Post-traumatic torture· disorders in Uganda

Seggane Musisi, Eugine Kinyanda, Helen Liebling, R. Mayengo-Kiziri

Research output: Contribution to journalArticlepeer-review

21 Citations (Scopus)

Abstract

This is a three-year retrospective study of the effect of torture on patients attending a specialized torture treatment centre, The African Centre forTreannent and Rehabilitation ofTorture Victims (ACTV) in Kampala, Uganda. A total of 310 patient records were reviewed and information on socio-demographics, torture events, sequelae of torture, and the treatment interventions offered was collected using a pre-tested question-naire. The most common method of torture included: kicking and beat-ing (79.7%), rape (26%), and witnessing the torture of family mem-bers, relatives, and other victims (48%).Among the perpetrators of torture, the army accounted for 85.8% of the torture and armed rebels were responsible for 7.6% of the torture. The surviving victims were mostly women of a peasant, low-income, and low-education background.Most of the torture survivors developed various psychological disorders including chronic (and complex) Post-Traumatic Stress Disorder (PTSD)(75.4%), depression (28%), anxiety disorders (17%), somatoform disorders (32%), and chronic pain disorders/ syndromes (82%).A number of patients also had physical sequelae of torture including fractures (43.5%), hernias (7.7%), and sexually transmitted dis-eases contracted through rape (60%). The treatment offered included: psychotherapy, physiotherapy, and to a minor degree psychopharmaco therapy. There was a significant symptom reduction with treatment. How-ever, in some cases there was only minimal improvement. Torture is often accompanied by development of chronic PTSD as well as physical and social sequelae. Our findings reflected this fact in keeping with the established literature. This emphasizes the need for early intervention and prevention through universal respect of human rights and early conflict-resolution through good govern-ance and democracy.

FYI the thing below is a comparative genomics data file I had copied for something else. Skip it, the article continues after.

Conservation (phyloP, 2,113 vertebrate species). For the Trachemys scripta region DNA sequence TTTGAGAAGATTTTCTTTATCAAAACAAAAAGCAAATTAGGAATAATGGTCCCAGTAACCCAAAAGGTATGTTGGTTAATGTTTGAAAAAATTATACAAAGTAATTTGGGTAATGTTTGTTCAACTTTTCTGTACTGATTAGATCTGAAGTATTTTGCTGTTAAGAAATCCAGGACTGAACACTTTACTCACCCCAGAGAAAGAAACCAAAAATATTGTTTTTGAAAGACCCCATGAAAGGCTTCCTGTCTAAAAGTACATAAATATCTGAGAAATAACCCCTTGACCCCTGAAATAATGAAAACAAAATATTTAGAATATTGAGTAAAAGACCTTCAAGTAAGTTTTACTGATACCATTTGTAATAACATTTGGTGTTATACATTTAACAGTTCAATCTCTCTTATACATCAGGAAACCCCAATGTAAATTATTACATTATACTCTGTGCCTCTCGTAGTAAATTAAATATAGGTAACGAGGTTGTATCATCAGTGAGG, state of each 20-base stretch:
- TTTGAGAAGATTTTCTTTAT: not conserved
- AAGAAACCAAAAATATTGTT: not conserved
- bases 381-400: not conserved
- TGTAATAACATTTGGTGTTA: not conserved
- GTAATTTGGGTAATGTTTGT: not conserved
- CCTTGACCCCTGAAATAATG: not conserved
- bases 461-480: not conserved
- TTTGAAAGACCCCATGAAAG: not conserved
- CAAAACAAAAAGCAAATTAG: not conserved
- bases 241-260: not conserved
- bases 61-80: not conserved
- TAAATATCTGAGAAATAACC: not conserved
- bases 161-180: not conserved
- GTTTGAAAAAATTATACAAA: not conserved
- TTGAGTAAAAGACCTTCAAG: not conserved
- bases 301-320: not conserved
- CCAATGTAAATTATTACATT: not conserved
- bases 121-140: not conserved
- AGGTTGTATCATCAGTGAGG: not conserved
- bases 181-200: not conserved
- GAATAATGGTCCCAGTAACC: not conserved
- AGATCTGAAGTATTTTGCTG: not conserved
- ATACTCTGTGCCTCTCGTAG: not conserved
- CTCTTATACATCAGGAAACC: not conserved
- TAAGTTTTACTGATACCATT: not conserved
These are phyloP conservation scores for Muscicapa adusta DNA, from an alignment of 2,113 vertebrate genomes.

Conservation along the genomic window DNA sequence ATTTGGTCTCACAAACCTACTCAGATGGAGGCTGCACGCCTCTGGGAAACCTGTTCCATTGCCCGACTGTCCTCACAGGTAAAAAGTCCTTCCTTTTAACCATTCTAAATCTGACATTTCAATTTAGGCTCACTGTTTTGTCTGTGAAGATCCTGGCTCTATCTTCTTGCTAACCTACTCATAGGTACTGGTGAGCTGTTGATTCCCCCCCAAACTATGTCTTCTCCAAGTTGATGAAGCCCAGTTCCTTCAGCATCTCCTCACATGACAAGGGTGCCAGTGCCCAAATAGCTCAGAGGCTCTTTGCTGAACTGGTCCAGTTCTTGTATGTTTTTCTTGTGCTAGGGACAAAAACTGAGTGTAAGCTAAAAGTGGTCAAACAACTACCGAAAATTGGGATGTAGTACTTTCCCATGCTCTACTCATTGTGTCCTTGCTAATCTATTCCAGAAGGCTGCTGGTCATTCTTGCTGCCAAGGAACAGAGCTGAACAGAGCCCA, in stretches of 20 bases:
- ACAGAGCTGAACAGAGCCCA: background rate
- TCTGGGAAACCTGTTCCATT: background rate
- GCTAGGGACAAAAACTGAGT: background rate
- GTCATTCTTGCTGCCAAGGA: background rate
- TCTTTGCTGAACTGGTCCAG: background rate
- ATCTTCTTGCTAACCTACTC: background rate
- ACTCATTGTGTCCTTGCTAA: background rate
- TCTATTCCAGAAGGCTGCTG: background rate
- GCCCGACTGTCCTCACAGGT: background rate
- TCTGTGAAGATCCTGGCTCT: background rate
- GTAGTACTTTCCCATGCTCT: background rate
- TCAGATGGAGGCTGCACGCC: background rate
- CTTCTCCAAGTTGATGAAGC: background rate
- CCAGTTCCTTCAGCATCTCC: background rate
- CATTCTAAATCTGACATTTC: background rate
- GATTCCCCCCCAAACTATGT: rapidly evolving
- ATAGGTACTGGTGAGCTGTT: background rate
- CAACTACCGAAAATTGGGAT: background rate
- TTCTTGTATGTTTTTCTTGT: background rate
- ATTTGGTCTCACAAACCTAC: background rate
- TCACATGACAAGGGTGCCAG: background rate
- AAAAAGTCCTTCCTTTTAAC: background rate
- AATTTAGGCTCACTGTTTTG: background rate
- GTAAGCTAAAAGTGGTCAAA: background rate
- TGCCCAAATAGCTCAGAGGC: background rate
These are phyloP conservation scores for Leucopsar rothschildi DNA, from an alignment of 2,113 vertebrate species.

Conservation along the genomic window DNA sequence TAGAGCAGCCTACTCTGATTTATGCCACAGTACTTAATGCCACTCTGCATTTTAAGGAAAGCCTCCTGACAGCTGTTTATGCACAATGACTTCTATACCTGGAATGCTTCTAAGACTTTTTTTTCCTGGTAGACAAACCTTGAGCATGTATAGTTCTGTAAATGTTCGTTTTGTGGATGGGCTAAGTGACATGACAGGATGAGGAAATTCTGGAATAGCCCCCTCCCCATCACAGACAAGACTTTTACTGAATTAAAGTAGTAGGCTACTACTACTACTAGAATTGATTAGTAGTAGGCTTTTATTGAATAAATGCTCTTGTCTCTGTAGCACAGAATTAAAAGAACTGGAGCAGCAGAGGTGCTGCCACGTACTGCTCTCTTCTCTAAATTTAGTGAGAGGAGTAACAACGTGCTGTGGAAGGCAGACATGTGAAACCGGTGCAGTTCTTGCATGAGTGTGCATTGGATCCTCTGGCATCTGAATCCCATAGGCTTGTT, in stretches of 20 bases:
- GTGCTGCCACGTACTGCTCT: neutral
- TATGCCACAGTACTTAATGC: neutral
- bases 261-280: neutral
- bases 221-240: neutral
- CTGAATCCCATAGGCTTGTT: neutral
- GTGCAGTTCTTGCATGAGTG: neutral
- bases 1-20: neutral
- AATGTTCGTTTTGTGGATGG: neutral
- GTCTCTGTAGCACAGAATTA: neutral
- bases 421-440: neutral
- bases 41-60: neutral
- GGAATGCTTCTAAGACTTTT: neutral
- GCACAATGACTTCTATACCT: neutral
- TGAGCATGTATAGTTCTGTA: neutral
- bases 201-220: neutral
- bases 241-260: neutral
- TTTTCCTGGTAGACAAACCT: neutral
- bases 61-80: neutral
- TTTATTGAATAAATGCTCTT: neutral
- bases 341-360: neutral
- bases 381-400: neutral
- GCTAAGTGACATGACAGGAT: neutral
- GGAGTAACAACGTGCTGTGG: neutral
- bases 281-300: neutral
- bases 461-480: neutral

Original languageEnglish
Pages (from-to)81-87
Number of pages7
JournalTorture
Volume10
Issue number3
Publication statusPublished - 1 Dec 2000

Funder

We thank DANIDA for funding this research through the African Center for Treatment and Rehabilitation of Torture Victims (ACTV) and the African Psycare Research Organisation (APRO) for availing their facilities to the research team.

ASJC Scopus subject areas

  • Medicine(all)

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